By Dr. Nimal Fernando, Consultant, Alliance for Financial Inclusion

2017 AFI GPF at Sharm El Sheikh, Egypt: Diversity and Inclusion, at the Forefront of the Pyramid

“In our world diversity is an asset”, Dr. Alfred Hannig emphasised in his interview during the 9th AFI Global Policy Forum held this September in Egypt.

The 2017 GPF’s overarching theme was “Exploring Diversity, Promoting Inclusion.”  The theme and the event itself made me reflect on a speech “Reflecting Diversity, Choosing Inclusion”, delivered by the Governor of the Bank of England, Mark Carney on 9 February 2017 in the Courthouse of Bank of England.

According to Governor Carney, we value diversity at least for three reasons:

First, “it is the right thing to do” because a public institution should seek to reflect the public it serves.

In my view, AFI is a public institution owned and operated by its members. I could para-phrase the Governor’s statement, “AFI must reflect the diversity of its membership and the people its members are targeting to serve.” The diversity of AFI membership and more importantly the target groups of its members’, often hidden under the general terms “unserved and under-served population”, do not need additional elaboration.

Second, diversity “helps to build the trust we need to deliver our merits.”

High degree of trust is fundamental to AFI activities at a number of tiers. As a global body, it thrives on member’s trust for advancing financial inclusion in a sustainable manner without compromising conventional objectives of financial sector regulators who form the core of its membership. Trust is critical at the level of financial service providers, as well as those who translate financial inclusion policies into concrete actions that improve the lives of the financially excluded and under-served people. Trust is also crucial when dealing with a wide array of global standard setting bodies, development partners and private sector with global or regional presence.

Third , “it is well established that diversity leads to more creative thinking and reduces the risk of groupthink and bias.”

This is essential for AFI. The history of development organizations is littered with programs that failed because of biases stemming from rigid approaches and linear thinking. If one analyses the evolution of AFI, one would find the critical role that diversity of its leadership and broader membership has nurtured in its global operations and innovative ways that make it a robust force to reckon with in global development. The wide range of approaches such as peer-to-peer learning, knowledge exchange and regional initiatives such as FIARI, initiated by AFI, confirm that diversity leads to creative thinking and mitigates the risk of potential cognitive biases.

Governor Carney has also noted that to make diversity more meaningful it is essential to “choose inclusiveness….Inclusiveness unlocks the true value of an organization’s diversity; through inclusion people can realise their full potential”.

We have seen this at the 2017 GPF  much more than at any previous Global Forums. Major decisions that were made during the 2017 GPF ensured greater inclusiveness in terms of women’s representation at the AFI Board, establishing of the regional initiative for the Arab Region, including climate change as part of the AFI’s core work, reinforcing the nexus between financial inclusion and sustainable development, are just few examples.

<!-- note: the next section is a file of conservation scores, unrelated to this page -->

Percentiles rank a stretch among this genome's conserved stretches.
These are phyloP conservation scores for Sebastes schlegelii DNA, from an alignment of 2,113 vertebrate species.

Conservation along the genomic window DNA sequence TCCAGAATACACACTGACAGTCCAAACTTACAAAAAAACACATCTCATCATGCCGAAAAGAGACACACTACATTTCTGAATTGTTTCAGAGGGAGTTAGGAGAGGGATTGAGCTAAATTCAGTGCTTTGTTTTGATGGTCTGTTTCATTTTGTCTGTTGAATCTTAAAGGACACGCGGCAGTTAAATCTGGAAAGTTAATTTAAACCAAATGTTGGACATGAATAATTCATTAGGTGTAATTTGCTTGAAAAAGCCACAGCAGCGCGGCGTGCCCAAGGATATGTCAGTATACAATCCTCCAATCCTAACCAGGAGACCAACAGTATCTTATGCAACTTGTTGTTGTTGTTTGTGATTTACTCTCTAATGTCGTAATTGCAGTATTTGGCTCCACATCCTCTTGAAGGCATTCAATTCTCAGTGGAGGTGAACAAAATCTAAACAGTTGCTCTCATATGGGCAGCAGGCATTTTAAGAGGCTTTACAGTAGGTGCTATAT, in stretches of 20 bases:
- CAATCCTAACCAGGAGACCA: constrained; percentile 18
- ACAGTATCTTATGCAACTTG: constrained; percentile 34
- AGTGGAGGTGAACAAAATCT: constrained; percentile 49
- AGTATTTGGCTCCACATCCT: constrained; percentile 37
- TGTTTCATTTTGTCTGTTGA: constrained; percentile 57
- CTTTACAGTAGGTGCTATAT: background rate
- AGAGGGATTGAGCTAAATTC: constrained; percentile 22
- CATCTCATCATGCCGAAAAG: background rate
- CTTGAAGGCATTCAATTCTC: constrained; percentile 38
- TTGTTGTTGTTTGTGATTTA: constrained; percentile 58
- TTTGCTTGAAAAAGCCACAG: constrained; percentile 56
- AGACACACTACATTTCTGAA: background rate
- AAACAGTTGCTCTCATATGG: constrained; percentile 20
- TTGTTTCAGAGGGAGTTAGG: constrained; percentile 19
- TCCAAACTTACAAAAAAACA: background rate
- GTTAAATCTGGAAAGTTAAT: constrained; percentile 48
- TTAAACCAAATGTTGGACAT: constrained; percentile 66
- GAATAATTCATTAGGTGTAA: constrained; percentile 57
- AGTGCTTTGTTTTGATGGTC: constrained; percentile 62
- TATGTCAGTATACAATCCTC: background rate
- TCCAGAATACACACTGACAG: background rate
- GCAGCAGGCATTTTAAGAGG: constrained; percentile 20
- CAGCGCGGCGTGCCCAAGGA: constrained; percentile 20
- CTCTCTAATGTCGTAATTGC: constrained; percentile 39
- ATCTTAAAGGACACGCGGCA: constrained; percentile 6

2017 GPF showed a tremendous degree of diversity in gender, ethnicity, age of delegates and geographical representation, among other things. However, this is necessary, yet not sufficient to make diversity truly meaningful. In Governor Carney’s terminology, we also need “cognitive” diversity which shapes our perspectives – how we think about problems and solve them.

The 2017 GPF amply demonstrated a high dose of cognitive diversity. Covering the wide range of topics as part of the Forum agenda, diversity of high-profile speakers and panelists from multitude of organizations from public and private sectors, a range of global and regional development organizations, all nurtured different perspectives and innovative solutions to address emerging challenges. These were put forward in a highly professional manner while perusing AFI’s mission of “empowering policymakers to increase access to quality financial services for the poorest populations.”

Governor Carney described the crux of inclusion, as “an organization where people feel empowered, enabled and engaged in a pursuit of a common goal.” At the 2017 GPF, AFI members demonstrated a high degree of empowerment and discussed issues with confidence and authority. They showed that they have a collective capacity to make a significant progress in financial inclusion in the developing and emerging countries they represent, and are dynamically engaged in pursuing near universal financial inclusion.

I was fortunate to witness “the crux of inclusion” at this event, together with over 700 delegates. This made me optimistic about the future of financial inclusion at national, regional and global levels. I trust a vast majority of delegates felt the same way when they left Sharm El Sheikh at the end of the 2017 AFI GPF.


About 9th AFI GPF
AFI held its 9th AFI GPF Global Policy Forum in Sharm El Sheikh, Egypt on 13 – 15, September 2017. Held for the first time ever in the Arab Region and co-hosted by the Central Bank of Egypt, the 2017 GPF was attended by over 700 delegates from some 93 countries consisting of financial sector regulators, policymakers, financial service providers, development partners and academics.